New Toys: Loctite & the Bessey Strap Clamp

I took today off work because I knew I was going to want this nice long weekend to snuggle up and read. Well, I’ve already finished a novella and six short stories so I decided to get my butt in gear and do some general organizing and cleaning. One item that has been hanging around (for a couple of years actually) is a gift I bought for my friend Ryan, who thoroughly enjoyed the television show, Dexter.

ThinkGeek, the website that specializes in nerdy gifts, had a coaster set that looked like the glass slide samples Dexter uses in the show. I bought this because I like to give gifts that are both nerdy and utilitarian. Unfortunately, the weather during shipping must have been too cold or perhaps it had been stored somewhere excessively warm, because the glue didn’t hold and when he opened the gift the entire thing fell apart! I was embarrassed, because, well why would I have opened it! ThinkGeek, was apologetic and entirely polite, they refunded the amount to my account but the damage was done and rather than throw away the set (because the coasters themselves were undamaged) I offered to glue the box back together. Skip forward a few years to 2014 and I found it packed among old Christmas decorations.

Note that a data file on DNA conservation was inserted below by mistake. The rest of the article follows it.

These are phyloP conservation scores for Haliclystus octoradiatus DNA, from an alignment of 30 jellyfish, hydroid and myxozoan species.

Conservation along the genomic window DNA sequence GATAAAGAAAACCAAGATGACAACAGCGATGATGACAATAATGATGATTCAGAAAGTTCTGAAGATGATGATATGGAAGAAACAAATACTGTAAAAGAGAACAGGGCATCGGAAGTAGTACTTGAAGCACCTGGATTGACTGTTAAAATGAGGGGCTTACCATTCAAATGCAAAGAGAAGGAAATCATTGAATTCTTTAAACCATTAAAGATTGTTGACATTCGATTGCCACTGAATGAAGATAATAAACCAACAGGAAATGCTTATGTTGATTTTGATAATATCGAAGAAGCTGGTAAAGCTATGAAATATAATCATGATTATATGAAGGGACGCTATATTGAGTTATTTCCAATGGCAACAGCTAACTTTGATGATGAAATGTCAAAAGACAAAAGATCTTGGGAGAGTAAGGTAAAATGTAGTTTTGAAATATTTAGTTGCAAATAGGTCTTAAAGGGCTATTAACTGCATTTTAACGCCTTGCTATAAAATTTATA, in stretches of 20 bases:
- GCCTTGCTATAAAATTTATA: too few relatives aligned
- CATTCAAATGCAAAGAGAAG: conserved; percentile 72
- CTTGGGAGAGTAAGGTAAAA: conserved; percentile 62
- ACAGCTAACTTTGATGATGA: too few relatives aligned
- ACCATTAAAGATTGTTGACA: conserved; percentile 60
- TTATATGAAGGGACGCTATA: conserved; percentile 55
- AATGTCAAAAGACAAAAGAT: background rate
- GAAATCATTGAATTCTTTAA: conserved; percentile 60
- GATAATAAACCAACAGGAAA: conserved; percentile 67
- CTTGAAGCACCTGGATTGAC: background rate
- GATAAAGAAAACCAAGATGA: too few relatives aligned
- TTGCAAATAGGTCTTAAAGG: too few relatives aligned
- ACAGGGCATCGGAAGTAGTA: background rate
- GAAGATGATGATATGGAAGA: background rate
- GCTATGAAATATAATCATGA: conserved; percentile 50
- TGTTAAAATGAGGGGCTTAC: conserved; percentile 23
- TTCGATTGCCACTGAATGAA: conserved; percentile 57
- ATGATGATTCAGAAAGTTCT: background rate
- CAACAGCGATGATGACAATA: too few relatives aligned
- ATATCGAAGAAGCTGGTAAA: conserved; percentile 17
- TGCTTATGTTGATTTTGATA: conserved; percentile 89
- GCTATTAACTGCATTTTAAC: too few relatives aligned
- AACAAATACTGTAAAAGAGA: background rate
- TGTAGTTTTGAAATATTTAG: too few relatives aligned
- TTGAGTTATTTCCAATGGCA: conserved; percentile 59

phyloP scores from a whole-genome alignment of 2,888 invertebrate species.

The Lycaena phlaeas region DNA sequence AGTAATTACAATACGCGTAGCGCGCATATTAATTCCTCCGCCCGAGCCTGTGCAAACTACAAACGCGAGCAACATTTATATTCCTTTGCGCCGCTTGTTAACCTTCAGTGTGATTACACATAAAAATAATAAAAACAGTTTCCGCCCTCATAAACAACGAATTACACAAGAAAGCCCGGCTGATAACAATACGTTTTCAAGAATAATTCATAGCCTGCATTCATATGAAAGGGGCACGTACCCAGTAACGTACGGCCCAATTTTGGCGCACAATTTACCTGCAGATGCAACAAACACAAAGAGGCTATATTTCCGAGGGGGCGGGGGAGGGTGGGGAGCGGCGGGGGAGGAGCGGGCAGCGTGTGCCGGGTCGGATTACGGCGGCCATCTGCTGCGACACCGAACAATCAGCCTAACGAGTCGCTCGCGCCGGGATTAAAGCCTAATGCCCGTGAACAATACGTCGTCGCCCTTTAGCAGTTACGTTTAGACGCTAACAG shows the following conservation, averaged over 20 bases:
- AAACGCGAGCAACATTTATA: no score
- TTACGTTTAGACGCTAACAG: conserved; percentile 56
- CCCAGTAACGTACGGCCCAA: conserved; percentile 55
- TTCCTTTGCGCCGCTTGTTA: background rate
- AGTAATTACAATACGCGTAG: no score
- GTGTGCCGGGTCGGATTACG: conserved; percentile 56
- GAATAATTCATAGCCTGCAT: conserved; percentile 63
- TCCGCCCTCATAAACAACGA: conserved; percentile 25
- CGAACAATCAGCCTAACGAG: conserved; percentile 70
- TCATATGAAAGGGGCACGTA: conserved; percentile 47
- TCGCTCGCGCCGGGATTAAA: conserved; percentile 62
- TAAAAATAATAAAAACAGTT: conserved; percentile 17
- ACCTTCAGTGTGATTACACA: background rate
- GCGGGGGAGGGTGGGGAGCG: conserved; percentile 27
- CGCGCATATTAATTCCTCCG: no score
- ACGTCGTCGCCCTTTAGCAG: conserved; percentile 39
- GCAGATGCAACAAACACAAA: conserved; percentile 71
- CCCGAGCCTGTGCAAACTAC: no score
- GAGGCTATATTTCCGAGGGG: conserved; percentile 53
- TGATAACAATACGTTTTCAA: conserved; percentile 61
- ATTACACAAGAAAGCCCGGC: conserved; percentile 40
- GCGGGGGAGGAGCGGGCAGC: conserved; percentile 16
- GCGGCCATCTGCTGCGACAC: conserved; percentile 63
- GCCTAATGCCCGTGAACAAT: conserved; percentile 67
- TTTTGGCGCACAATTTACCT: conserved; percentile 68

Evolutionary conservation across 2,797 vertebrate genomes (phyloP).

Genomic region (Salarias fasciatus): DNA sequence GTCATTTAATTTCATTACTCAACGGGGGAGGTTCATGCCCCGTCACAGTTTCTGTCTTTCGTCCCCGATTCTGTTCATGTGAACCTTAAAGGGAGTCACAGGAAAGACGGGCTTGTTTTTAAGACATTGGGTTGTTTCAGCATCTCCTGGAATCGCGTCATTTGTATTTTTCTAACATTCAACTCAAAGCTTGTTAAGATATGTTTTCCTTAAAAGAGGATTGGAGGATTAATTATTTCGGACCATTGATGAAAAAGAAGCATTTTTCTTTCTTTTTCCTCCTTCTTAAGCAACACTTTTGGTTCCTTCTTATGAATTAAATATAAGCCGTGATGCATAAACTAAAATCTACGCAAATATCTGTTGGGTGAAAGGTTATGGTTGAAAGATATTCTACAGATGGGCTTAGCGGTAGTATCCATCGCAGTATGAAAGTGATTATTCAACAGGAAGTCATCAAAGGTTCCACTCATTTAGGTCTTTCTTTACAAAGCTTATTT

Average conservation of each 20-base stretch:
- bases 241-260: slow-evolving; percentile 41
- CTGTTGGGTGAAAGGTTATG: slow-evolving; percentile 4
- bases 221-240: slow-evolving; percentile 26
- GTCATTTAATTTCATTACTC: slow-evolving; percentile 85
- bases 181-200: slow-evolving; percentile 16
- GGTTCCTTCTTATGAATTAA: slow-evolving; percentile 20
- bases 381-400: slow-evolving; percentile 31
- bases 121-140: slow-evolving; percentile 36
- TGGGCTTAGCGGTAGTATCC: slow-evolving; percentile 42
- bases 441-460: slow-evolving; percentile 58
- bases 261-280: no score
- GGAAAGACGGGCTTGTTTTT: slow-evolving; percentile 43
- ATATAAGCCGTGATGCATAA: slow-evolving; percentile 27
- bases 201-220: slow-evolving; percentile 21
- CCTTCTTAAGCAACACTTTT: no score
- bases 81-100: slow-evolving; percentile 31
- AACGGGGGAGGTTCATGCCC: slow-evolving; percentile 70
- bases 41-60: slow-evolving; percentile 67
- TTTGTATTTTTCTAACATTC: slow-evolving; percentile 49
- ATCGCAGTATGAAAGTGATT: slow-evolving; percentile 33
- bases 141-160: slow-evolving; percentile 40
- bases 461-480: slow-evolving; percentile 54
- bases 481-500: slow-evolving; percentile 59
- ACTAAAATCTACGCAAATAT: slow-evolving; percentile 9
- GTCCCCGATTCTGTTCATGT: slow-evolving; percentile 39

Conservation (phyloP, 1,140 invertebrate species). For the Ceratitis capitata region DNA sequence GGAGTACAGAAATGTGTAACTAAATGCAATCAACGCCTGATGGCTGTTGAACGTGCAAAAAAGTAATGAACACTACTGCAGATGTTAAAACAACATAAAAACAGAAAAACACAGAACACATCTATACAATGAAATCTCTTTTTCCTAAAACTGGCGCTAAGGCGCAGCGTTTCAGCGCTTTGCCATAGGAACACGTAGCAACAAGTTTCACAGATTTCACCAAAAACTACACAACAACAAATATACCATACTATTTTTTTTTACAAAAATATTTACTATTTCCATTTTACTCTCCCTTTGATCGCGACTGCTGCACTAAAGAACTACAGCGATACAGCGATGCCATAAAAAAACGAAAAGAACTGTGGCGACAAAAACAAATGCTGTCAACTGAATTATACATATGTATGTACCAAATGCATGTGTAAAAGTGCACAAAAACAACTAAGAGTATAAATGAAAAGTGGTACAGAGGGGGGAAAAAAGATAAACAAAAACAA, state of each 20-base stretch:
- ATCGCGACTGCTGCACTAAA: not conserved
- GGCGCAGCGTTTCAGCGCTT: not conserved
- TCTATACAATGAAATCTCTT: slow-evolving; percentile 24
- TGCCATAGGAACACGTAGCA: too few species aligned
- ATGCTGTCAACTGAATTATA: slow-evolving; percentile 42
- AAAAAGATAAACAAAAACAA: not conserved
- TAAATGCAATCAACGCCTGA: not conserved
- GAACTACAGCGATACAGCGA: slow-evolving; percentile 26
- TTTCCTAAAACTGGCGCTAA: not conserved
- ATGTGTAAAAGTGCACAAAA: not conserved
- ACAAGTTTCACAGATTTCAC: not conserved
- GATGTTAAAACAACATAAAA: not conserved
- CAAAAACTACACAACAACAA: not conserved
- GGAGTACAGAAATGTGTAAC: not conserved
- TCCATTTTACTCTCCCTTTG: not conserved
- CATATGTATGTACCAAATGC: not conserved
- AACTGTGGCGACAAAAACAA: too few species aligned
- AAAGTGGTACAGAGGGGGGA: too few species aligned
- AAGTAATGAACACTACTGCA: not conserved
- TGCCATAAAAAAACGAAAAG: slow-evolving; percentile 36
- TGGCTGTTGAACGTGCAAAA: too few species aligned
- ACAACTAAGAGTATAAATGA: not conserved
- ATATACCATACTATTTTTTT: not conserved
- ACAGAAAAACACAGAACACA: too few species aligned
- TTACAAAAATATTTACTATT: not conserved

So, today I finally glued it back together! I used a glue called Loctite (a Henkel company product very similar to standard super glue) and a nifty new tool, the Bessey strap clamp, I got for another project I have in mind but wanted to test first.

Loctite and Strap ClampUltimately, I would choose a different glue – this one worked well enough but I got a dab on my skin and the ‘in case of emergency’ instructions were terrifying (as most glue products will probably be, I’m sure). And I still have a weird feeling patch on the finger where the glue was. The box still feels a little fragile, so if it comes apart again I’ll go straight for the wood glue. As for the strap clamp, excellent. It doesn’t come with instructions per-se, so you have to sort of fiddle with it until something works out, but after about 3-4 flub-ups with trying to get the 90-degree parts to work, it seemed to be functioning as shown in the picture on the package.

Not-A-Pro-Tip: There is this little crank-handle (that you have to install with a screwdriver) that pulls the cord in tighter, but it’s actually twisting the handle (like a standard clamp) that applies the pressure.

I can’t wait to use this on the wedding project I have in mind. 🙂

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